golf course
Image: Luís Forra/ Lusa

Golf courses want connection to waste water plants to reduce consumption

Sector responsible for only 6% of water consumption; wants to do better

Golf courses in the Algarve want to be quickly connected to wastewater treatment plants and consume only wastewater – a measure to reduce consumption of the public network that the sector’s leaders regret is late in being implemented.

This is the opening paragraph of a story broadcast by RTP (State) news channel this morning as another blistering week begins, with an eerily pregnant silence by authorities as to how the south of the country means to cope this summer, serving the local population in the face of the prospect of millions of holidaymakers arriving from July through to September.

Golf courses are only responsible for 6% of the region’s water usage. This was spelled out last month by president of the intermunicipal community of the Algarve António Pina. Yet they are keen to take that percentage even lower, if only authorities would ‘get their act together’.

Pedro Lopes, director of the Pestana Group in the Algarve, tells Lusa: “We have been talking about investing (in ways to reduce consumption), but very few concrete steps have been taken on the ground”.

Says the news agency, Lopes “lamented the existence of a series of investments that have been planned for several years and are still not getting off the ground, such as those planned for the construction of a desalination plant (or plants), for use of water from waste water treatment centres, for repairs to structural leaks within the mains water network, etc.

This has been a ‘crisis in plain sight’ for years: the drought has not come ‘out of the blue’. Scientists/ meteorologists have been warning of the situation the Algarve is now in since the 90s at least (if not before). Yet golf courses approach to authorities, for connection to waste water plants so that they can use wastewater, is moving slowly.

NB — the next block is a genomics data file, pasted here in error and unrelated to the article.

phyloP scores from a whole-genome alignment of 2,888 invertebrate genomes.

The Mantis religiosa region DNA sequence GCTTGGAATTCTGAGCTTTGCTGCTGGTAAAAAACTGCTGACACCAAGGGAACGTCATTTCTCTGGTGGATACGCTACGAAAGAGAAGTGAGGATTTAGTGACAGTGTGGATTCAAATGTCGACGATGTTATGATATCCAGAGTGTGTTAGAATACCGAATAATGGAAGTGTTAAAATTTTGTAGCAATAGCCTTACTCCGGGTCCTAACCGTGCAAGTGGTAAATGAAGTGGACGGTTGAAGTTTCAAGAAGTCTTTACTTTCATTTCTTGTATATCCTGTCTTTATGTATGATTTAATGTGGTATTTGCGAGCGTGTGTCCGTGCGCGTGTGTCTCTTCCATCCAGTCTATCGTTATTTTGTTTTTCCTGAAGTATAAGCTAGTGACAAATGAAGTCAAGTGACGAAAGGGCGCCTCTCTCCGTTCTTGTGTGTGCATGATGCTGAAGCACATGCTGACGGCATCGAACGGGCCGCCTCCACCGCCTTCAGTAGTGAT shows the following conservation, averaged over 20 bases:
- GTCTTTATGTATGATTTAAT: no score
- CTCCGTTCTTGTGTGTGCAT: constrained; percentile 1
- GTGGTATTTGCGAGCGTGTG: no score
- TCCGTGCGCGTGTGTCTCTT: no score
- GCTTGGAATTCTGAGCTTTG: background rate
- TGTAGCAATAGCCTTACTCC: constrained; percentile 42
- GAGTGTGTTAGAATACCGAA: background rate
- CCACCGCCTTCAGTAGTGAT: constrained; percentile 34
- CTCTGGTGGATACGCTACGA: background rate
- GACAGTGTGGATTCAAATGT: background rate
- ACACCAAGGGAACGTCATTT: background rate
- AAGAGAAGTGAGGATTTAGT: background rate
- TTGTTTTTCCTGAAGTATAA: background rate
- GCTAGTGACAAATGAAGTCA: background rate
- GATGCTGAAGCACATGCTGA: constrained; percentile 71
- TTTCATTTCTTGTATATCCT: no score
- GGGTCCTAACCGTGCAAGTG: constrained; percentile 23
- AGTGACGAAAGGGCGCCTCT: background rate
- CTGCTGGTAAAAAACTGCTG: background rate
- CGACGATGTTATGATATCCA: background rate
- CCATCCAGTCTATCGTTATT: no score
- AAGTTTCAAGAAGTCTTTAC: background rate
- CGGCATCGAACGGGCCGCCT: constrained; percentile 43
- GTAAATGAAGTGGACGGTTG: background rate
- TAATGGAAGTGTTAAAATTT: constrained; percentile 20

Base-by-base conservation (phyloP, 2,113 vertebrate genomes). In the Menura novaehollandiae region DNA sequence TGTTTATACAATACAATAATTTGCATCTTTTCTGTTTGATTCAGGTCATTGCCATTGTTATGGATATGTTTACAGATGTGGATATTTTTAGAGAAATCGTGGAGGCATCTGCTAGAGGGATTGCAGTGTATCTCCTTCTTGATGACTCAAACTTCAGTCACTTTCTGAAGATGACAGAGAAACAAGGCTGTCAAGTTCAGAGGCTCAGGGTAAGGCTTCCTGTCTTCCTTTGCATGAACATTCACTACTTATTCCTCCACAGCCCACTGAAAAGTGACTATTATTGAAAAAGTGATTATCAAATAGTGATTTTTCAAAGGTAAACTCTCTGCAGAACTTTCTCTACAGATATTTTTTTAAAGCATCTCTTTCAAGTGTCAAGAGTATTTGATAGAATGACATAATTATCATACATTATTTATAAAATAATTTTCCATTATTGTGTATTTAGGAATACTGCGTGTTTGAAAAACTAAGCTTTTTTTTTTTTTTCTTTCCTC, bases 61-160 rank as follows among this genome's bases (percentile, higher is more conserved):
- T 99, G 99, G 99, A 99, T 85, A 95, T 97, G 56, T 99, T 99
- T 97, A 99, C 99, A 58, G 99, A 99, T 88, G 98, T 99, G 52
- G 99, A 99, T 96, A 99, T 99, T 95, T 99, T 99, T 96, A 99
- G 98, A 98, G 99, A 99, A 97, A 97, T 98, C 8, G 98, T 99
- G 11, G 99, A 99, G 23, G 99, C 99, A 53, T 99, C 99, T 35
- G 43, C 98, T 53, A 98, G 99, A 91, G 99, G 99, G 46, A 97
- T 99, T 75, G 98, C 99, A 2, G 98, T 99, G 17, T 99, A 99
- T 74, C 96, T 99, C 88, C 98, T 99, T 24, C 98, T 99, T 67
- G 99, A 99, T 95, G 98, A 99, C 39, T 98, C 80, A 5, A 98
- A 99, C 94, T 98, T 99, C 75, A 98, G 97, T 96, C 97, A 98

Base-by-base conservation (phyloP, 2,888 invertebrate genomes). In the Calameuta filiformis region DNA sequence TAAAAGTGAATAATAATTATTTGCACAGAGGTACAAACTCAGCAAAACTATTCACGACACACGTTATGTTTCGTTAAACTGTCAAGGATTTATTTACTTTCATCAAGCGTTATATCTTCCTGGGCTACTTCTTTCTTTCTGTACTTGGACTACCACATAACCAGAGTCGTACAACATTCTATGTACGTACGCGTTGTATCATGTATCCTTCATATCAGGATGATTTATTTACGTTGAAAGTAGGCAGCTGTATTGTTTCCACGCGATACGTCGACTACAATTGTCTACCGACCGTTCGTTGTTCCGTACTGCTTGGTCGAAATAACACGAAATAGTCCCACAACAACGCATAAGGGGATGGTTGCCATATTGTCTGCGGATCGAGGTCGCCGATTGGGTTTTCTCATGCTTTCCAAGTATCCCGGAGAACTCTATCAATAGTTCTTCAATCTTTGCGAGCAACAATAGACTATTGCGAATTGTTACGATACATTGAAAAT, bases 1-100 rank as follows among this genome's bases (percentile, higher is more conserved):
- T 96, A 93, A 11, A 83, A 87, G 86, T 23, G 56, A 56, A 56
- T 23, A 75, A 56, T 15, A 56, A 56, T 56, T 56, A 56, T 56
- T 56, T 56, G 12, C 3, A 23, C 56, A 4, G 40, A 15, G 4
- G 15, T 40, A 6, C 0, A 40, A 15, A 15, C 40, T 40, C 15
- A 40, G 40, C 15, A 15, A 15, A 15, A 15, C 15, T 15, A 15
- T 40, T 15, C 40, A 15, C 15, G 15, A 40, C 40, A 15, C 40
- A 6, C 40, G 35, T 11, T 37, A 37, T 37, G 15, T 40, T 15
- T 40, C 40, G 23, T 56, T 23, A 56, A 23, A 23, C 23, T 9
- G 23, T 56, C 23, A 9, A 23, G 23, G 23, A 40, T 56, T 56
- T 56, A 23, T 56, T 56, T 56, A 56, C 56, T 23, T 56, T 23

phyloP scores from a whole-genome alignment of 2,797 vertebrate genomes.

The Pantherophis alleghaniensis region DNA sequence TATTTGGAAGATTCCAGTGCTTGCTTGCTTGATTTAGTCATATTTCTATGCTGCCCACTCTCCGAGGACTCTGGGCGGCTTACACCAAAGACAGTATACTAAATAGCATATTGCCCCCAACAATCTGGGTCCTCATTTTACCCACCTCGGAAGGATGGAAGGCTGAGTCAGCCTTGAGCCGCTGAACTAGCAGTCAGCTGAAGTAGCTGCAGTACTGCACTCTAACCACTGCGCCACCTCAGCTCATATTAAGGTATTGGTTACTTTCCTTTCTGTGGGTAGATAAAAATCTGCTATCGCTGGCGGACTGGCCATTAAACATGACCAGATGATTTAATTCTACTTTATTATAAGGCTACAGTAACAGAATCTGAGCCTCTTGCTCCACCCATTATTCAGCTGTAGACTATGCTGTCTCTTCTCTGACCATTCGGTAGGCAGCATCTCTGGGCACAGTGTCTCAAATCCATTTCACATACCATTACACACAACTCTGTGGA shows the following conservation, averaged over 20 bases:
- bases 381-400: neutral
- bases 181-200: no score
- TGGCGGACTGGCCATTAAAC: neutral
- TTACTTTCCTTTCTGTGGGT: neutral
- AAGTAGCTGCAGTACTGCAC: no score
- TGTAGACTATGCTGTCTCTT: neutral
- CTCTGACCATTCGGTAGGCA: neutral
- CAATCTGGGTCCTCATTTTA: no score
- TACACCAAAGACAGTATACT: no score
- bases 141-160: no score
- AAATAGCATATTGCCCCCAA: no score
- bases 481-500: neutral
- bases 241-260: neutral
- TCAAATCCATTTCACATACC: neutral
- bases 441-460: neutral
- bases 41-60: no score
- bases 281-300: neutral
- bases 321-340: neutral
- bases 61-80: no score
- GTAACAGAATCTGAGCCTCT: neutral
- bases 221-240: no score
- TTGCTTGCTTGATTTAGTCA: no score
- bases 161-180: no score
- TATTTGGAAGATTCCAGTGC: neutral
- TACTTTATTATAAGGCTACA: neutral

The last three years have seen the, Pestana group particularly – responsible for the running of five of the Algarve’s courses, implementing measures to reduce the use of water on its courses, by “a third to 40%”.

These measures include using ‘new varieties of grass’ which require less water.

On Lagoa’s Gramacho golf course in Carvoeiro, for example, Lopes pointed out to Lusa patches of brown on certain greens that are this colour “because they receive less water and less fertiliser”. 

But the group believes it can do even better… if only it was connected to waste water treatment plants, or ETARs as they are known here.

Says Lusa: “Pedro Lopes has no doubts that “the water (from the ETARs) that is wasted today, going into rivers and the sea, (…) can be used on golf courses precisely in the summer, which is when they need it most”.

Right now, three golf courses ARE connected to an ETAR in the Algarve, “but many more have to do so”, stresses Lopes.

Pestana Group will only start using ETAR water next summer, on two of its courses in the Algarve, explains Lusa.

Rui Grave, golf director at the D. Pedro Group (Vilamoura), which also has five courses in the Algarve, says the company’s philosophy is “year after year” to only use what is necessary. Even so, each hectare of golf course consumes an average of 8,000 cubic metres of water per year, and when it is coming from groundwater, through boreholes, that is reducing the groundwater available within the area, which serves other concerns, including many households. 

D. Pedro’s courses are also ‘all set for linking with ETARs’, but the process is taking its time. By 2025, two, possibly three courses, should be fully irrigated with waste water, Grave told Lusa

“There is a great effort by Águas de Portugal, by Águas do Algarve, by APA (Portuguese Environment Agency), by the golf courses so that the water comes from the ETARs with enough quality to keep our greens in condition, without ever jeopardizing public health,” he said.

But it is all taking longer than the sector that brings visitors to the region all through the year would like, while the effects of years of less than optimum rainfall are relentlessly changing the region’s ecosystem.

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